Nursing home residents have rights under New Jersey law. Similarly, the homes themselves have certain proactive legal duties. Under federal law, nursing homes must provide residents with periodic assessments, nursing, rehabilitative, and pharmaceutical services, social services. Furthermore, those rights and responsibilities must be posted prominently at the nursing home. The federal government in addition to the State of New Jersey monitor nursing homes and enforce these mandates.
Other Federal rights and obligations regarding nursing homes include:
1) The home must maintain complete records concerning any money or personal possessions of the resident that are administrated or monitored by nursing home. The home must provide a quarterly statement to the resident detailing these funds and/items;
2) The home must maintain records concerning certain beneficiary information of the resident;
3) The home must provide access to certain religious services and visits by clergy to the facility;
4) The home must avoid overcrowding;
5) The home not discriminate against any resident on the basis of age, race, religion, or sex;
6) The resident has the right to be safe and without being subject to unnecessary physical restraint, confinement, or corporal or medical punishment;
7) The resident has the right to receive visitors, including family members, clergy, and attorneys.
8) The home must provide the resident or their guardian with a copy of their service contract.
The U.S. federal government also provides its own protection to nursing home residents. Those rights include:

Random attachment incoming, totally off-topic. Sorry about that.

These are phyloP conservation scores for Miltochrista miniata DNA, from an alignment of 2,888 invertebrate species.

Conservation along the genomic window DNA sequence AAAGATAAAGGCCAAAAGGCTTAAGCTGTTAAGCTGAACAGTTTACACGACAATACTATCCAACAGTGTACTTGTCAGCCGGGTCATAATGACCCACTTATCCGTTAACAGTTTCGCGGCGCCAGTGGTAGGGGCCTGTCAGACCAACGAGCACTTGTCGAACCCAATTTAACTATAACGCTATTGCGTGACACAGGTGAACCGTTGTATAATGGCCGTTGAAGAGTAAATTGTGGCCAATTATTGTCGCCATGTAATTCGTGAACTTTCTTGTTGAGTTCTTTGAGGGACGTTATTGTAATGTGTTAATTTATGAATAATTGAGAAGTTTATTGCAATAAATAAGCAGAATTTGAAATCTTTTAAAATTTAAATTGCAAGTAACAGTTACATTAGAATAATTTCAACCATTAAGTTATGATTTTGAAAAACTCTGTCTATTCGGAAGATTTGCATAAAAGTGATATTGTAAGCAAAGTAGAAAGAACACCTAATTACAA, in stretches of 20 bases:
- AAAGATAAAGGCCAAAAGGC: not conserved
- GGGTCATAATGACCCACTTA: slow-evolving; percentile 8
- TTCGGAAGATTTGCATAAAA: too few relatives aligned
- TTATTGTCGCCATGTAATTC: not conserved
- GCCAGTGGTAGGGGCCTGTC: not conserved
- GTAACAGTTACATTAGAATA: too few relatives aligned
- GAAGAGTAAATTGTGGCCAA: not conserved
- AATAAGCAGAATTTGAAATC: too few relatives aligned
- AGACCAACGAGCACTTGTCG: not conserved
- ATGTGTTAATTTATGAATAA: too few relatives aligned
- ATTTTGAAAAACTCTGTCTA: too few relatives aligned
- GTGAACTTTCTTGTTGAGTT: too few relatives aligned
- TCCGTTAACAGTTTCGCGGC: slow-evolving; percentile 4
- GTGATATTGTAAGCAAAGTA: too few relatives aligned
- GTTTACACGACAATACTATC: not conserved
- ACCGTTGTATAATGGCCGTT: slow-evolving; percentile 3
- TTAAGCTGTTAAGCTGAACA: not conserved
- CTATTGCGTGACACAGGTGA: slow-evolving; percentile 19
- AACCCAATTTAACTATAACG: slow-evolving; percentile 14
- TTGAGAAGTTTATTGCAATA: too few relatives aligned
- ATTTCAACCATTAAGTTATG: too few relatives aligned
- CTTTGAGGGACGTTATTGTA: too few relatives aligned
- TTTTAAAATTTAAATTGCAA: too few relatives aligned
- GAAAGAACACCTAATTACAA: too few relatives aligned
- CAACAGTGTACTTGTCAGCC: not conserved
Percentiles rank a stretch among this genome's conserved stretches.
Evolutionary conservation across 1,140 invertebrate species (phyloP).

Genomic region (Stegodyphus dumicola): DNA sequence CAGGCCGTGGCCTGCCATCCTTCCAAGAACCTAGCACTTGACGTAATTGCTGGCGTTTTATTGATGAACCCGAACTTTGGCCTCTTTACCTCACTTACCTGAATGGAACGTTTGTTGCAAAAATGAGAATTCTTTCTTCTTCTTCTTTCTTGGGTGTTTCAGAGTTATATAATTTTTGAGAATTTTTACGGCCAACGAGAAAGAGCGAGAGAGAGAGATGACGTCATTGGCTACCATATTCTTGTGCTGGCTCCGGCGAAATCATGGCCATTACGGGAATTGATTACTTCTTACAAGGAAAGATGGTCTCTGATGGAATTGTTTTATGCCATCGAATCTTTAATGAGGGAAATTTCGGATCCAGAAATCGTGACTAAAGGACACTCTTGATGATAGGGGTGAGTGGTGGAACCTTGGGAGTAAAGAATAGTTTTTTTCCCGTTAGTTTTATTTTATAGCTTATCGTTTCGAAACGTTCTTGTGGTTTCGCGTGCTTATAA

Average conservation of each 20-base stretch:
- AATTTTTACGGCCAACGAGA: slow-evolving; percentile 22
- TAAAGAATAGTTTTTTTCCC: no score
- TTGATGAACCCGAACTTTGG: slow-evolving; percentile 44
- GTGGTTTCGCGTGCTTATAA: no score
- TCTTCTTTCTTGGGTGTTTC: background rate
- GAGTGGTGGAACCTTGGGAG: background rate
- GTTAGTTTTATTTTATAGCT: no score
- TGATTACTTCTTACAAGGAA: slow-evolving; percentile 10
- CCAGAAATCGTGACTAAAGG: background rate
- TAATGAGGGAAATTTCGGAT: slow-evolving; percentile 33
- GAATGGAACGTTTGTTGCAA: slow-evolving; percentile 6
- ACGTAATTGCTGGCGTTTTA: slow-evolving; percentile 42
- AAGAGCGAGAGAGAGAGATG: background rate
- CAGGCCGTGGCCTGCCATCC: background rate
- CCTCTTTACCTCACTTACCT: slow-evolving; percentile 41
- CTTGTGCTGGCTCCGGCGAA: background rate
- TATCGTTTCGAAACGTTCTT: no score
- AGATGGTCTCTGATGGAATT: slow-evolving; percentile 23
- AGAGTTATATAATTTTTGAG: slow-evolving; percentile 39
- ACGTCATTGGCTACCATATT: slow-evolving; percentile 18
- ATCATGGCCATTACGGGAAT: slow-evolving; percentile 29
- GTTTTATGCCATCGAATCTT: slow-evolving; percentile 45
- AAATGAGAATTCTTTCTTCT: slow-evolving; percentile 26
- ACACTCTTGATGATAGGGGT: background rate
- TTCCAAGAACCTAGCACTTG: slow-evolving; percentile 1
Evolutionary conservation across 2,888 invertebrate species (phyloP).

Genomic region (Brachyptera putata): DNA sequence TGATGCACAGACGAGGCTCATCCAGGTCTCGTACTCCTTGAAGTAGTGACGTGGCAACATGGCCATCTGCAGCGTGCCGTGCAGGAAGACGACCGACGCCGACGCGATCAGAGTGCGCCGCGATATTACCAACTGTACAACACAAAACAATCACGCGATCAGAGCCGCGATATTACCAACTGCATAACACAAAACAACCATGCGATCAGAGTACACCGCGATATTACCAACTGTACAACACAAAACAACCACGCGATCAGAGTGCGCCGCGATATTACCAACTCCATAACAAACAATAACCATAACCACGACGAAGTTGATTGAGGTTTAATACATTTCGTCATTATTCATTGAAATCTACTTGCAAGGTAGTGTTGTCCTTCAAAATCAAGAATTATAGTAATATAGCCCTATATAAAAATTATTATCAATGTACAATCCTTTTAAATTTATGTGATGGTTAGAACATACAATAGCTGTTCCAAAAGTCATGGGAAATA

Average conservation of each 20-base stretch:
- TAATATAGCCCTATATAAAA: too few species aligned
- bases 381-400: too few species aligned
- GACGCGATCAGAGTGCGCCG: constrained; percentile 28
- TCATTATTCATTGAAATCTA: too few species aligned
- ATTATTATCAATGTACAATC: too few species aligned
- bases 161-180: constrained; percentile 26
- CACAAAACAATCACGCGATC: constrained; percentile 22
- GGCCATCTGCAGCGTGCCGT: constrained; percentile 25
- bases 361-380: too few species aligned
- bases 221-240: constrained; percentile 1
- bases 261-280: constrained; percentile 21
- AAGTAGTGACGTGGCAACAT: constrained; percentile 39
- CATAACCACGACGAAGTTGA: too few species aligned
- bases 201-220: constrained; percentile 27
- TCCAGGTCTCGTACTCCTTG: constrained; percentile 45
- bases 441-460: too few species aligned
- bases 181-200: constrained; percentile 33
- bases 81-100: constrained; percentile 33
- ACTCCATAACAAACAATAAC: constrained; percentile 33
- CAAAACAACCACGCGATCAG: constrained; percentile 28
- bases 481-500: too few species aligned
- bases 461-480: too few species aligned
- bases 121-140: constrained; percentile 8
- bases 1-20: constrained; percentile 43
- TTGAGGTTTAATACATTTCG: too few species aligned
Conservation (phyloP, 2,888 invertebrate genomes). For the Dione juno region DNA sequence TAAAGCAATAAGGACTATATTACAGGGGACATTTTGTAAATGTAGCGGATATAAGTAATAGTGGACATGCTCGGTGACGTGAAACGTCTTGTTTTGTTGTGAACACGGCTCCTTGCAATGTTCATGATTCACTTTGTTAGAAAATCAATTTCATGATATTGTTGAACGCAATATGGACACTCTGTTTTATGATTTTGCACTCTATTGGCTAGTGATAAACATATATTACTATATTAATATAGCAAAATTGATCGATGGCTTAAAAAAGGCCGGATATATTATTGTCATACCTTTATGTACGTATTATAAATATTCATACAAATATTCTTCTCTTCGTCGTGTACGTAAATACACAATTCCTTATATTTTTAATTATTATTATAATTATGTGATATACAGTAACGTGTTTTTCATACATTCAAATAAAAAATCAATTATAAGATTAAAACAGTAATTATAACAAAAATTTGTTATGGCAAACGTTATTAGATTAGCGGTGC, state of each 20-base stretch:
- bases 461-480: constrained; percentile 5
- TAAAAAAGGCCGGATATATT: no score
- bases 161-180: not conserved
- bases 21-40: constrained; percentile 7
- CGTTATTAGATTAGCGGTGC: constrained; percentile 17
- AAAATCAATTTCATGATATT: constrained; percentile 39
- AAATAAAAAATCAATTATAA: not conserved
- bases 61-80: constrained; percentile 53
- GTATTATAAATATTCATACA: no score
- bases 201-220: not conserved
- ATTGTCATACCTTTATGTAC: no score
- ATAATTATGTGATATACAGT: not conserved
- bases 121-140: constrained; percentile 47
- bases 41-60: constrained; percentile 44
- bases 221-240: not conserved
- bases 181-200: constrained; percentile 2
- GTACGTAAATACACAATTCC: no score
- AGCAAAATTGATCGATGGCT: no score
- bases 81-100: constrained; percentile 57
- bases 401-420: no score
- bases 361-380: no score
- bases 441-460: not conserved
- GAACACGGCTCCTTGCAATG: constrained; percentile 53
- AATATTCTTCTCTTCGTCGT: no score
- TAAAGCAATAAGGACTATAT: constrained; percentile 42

The Nursing Home Reform Act established the following rights for nursing home residents:
1) The right to freedom from abuse, mistreatment, and neglect;
2) The right to freedom from physical restraints
3) The right to privacy;
4) The right to accommodation of medical, physical, psychological, and social needs;
5) The right to participate in resident and family groups
6) The right to be treated with dignity;
7) The right to exercise self-determination;
8) The right to communicate freely;
9) The right to participate in the review of one’s care plan, and to be fully informed in advance about any changes in care, treatment, or change of status in the facility; and
10) The right to voice grievances without discrimination or reprisal.
Filing a lawsuit against a nursing home is relatively complicated, and should be handled only by an experienced attorney. Such a lawsuit is “civil” and can be filed in the Superior Court of New Jersey – Civil Division, usually in the county in which the nursing home is located. Nursing homes are of course required to carry insurance. If you or a family member are injured at a Nursing home, you may be contacted by their insurance carrier.
Before signing anything they ask you for, or even speaking with the insurance company at all, you should consult with an experienced attorney. If you sue a nursing home, they will be indemnified by their insurance company, who will then become your adversary in the litigation that follows. Most civil lawsuits in New Jersey have a two-year statute of limitations within which time you must file the complaint against the defendant.
If you believe you or someone you love is a victim of nursing home abuse reach out to a qualified attorney immediately. Anthony J. Vecchio is an experienced NJ Criminal Defense attorney and will be able to advise you of options based on your unique situation.